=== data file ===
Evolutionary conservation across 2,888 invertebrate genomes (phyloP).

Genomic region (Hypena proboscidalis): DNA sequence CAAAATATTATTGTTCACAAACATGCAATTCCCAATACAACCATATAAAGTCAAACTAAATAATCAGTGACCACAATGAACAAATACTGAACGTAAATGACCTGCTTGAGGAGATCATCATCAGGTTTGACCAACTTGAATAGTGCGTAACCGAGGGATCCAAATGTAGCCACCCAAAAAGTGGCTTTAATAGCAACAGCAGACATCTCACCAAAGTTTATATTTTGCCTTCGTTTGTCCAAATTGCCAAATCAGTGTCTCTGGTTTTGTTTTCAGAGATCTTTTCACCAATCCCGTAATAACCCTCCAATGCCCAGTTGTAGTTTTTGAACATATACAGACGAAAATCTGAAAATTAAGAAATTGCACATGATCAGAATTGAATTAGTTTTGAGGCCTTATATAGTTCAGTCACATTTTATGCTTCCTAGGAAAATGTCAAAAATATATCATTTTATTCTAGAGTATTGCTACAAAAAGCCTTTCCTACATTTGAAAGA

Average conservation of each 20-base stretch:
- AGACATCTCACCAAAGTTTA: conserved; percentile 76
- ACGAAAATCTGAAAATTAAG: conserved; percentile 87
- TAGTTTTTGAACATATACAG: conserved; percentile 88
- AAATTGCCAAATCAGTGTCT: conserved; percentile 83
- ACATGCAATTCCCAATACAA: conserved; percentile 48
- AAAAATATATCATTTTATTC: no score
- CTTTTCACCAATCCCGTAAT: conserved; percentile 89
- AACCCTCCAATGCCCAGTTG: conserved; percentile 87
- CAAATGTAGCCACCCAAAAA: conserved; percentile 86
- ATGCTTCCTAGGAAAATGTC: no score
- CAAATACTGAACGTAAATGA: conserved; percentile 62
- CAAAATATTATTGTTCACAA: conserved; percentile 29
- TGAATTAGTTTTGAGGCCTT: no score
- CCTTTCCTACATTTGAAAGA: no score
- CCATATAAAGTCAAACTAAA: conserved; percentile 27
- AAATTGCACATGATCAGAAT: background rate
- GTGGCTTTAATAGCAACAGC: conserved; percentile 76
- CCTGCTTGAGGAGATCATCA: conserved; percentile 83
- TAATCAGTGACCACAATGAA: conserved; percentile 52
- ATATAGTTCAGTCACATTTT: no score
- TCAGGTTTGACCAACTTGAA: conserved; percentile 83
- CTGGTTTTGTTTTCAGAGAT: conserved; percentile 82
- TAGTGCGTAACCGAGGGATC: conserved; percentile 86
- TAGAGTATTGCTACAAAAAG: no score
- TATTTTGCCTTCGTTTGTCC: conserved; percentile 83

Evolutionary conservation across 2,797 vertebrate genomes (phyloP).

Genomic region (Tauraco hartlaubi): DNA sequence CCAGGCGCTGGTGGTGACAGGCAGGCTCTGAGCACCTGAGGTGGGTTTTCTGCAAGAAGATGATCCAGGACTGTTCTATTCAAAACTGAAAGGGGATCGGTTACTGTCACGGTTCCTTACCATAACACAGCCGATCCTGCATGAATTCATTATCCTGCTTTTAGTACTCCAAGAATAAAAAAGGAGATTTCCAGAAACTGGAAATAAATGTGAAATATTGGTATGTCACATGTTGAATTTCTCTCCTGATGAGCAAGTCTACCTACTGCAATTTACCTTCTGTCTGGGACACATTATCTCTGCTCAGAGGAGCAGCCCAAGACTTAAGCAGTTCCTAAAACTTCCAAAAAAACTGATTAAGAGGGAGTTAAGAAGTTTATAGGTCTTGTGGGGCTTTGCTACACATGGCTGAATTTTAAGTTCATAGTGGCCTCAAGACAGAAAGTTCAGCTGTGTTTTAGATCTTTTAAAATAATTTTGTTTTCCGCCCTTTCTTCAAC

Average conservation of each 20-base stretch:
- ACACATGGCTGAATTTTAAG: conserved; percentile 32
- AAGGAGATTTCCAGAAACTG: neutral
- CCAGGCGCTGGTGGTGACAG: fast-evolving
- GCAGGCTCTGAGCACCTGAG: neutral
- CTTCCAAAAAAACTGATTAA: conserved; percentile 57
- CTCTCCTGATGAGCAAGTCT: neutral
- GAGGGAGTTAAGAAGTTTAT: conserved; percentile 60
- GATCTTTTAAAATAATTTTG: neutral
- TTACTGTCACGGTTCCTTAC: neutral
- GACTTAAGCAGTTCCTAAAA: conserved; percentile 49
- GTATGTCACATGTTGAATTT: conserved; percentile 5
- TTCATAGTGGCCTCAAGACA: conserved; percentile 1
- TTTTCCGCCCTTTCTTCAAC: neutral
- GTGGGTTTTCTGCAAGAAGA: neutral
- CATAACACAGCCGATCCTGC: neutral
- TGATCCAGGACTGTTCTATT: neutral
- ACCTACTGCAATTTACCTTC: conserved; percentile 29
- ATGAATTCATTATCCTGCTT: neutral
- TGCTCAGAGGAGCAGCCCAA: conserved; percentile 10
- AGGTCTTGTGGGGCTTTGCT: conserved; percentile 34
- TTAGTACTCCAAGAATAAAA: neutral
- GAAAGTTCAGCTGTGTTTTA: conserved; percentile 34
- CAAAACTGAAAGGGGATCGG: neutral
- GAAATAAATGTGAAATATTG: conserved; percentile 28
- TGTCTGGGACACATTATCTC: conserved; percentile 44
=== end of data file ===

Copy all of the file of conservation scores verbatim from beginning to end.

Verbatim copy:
Evolutionary conservation across 2,888 invertebrate genomes (phyloP).

Genomic region (Hypena proboscidalis): DNA sequence CAAAATATTATTGTTCACAAACATGCAATTCCCAATACAACCATATAAAGTCAAACTAAATAATCAGTGACCACAATGAACAAATACTGAACGTAAATGACCTGCTTGAGGAGATCATCATCAGGTTTGACCAACTTGAATAGTGCGTAACCGAGGGATCCAAATGTAGCCACCCAAAAAGTGGCTTTAATAGCAACAGCAGACATCTCACCAAAGTTTATATTTTGCCTTCGTTTGTCCAAATTGCCAAATCAGTGTCTCTGGTTTTGTTTTCAGAGATCTTTTCACCAATCCCGTAATAACCCTCCAATGCCCAGTTGTAGTTTTTGAACATATACAGACGAAAATCTGAAAATTAAGAAATTGCACATGATCAGAATTGAATTAGTTTTGAGGCCTTATATAGTTCAGTCACATTTTATGCTTCCTAGGAAAATGTCAAAAATATATCATTTTATTCTAGAGTATTGCTACAAAAAGCCTTTCCTACATTTGAAAGA

Average conservation of each 20-base stretch:
- AGACATCTCACCAAAGTTTA: conserved; percentile 76
- ACGAAAATCTGAAAATTAAG: conserved; percentile 87
- TAGTTTTTGAACATATACAG: conserved; percentile 88
- AAATTGCCAAATCAGTGTCT: conserved; percentile 83
- ACATGCAATTCCCAATACAA: conserved; percentile 48
- AAAAATATATCATTTTATTC: no score
- CTTTTCACCAATCCCGTAAT: conserved; percentile 89
- AACCCTCCAATGCCCAGTTG: conserved; percentile 87
- CAAATGTAGCCACCCAAAAA: conserved; percentile 86
- ATGCTTCCTAGGAAAATGTC: no score
- CAAATACTGAACGTAAATGA: conserved; percentile 62
- CAAAATATTATTGTTCACAA: conserved; percentile 29
- TGAATTAGTTTTGAGGCCTT: no score
- CCTTTCCTACATTTGAAAGA: no score
- CCATATAAAGTCAAACTAAA: conserved; percentile 27
- AAATTGCACATGATCAGAAT: background rate
- GTGGCTTTAATAGCAACAGC: conserved; percentile 76
- CCTGCTTGAGGAGATCATCA: conserved; percentile 83
- TAATCAGTGACCACAATGAA: conserved; percentile 52
- ATATAGTTCAGTCACATTTT: no score
- TCAGGTTTGACCAACTTGAA: conserved; percentile 83
- CTGGTTTTGTTTTCAGAGAT: conserved; percentile 82
- TAGTGCGTAACCGAGGGATC: conserved; percentile 86
- TAGAGTATTGCTACAAAAAG: no score
- TATTTTGCCTTCGTTTGTCC: conserved; percentile 83

Evolutionary conservation across 2,797 vertebrate genomes (phyloP).

Genomic region (Tauraco hartlaubi): DNA sequence CCAGGCGCTGGTGGTGACAGGCAGGCTCTGAGCACCTGAGGTGGGTTTTCTGCAAGAAGATGATCCAGGACTGTTCTATTCAAAACTGAAAGGGGATCGGTTACTGTCACGGTTCCTTACCATAACACAGCCGATCCTGCATGAATTCATTATCCTGCTTTTAGTACTCCAAGAATAAAAAAGGAGATTTCCAGAAACTGGAAATAAATGTGAAATATTGGTATGTCACATGTTGAATTTCTCTCCTGATGAGCAAGTCTACCTACTGCAATTTACCTTCTGTCTGGGACACATTATCTCTGCTCAGAGGAGCAGCCCAAGACTTAAGCAGTTCCTAAAACTTCCAAAAAAACTGATTAAGAGGGAGTTAAGAAGTTTATAGGTCTTGTGGGGCTTTGCTACACATGGCTGAATTTTAAGTTCATAGTGGCCTCAAGACAGAAAGTTCAGCTGTGTTTTAGATCTTTTAAAATAATTTTGTTTTCCGCCCTTTCTTCAAC

Average conservation of each 20-base stretch:
- ACACATGGCTGAATTTTAAG: conserved; percentile 32
- AAGGAGATTTCCAGAAACTG: neutral
- CCAGGCGCTGGTGGTGACAG: fast-evolving
- GCAGGCTCTGAGCACCTGAG: neutral
- CTTCCAAAAAAACTGATTAA: conserved; percentile 57
- CTCTCCTGATGAGCAAGTCT: neutral
- GAGGGAGTTAAGAAGTTTAT: conserved; percentile 60
- GATCTTTTAAAATAATTTTG: neutral
- TTACTGTCACGGTTCCTTAC: neutral
- GACTTAAGCAGTTCCTAAAA: conserved; percentile 49
- GTATGTCACATGTTGAATTT: conserved; percentile 5
- TTCATAGTGGCCTCAAGACA: conserved; percentile 1
- TTTTCCGCCCTTTCTTCAAC: neutral
- GTGGGTTTTCTGCAAGAAGA: neutral
- CATAACACAGCCGATCCTGC: neutral
- TGATCCAGGACTGTTCTATT: neutral
- ACCTACTGCAATTTACCTTC: conserved; percentile 29
- ATGAATTCATTATCCTGCTT: neutral
- TGCTCAGAGGAGCAGCCCAA: conserved; percentile 10
- AGGTCTTGTGGGGCTTTGCT: conserved; percentile 34
- TTAGTACTCCAAGAATAAAA: neutral
- GAAAGTTCAGCTGTGTTTTA: conserved; percentile 34
- CAAAACTGAAAGGGGATCGG: neutral
- GAAATAAATGTGAAATATTG: conserved; percentile 28
- TGTCTGGGACACATTATCTC: conserved; percentile 44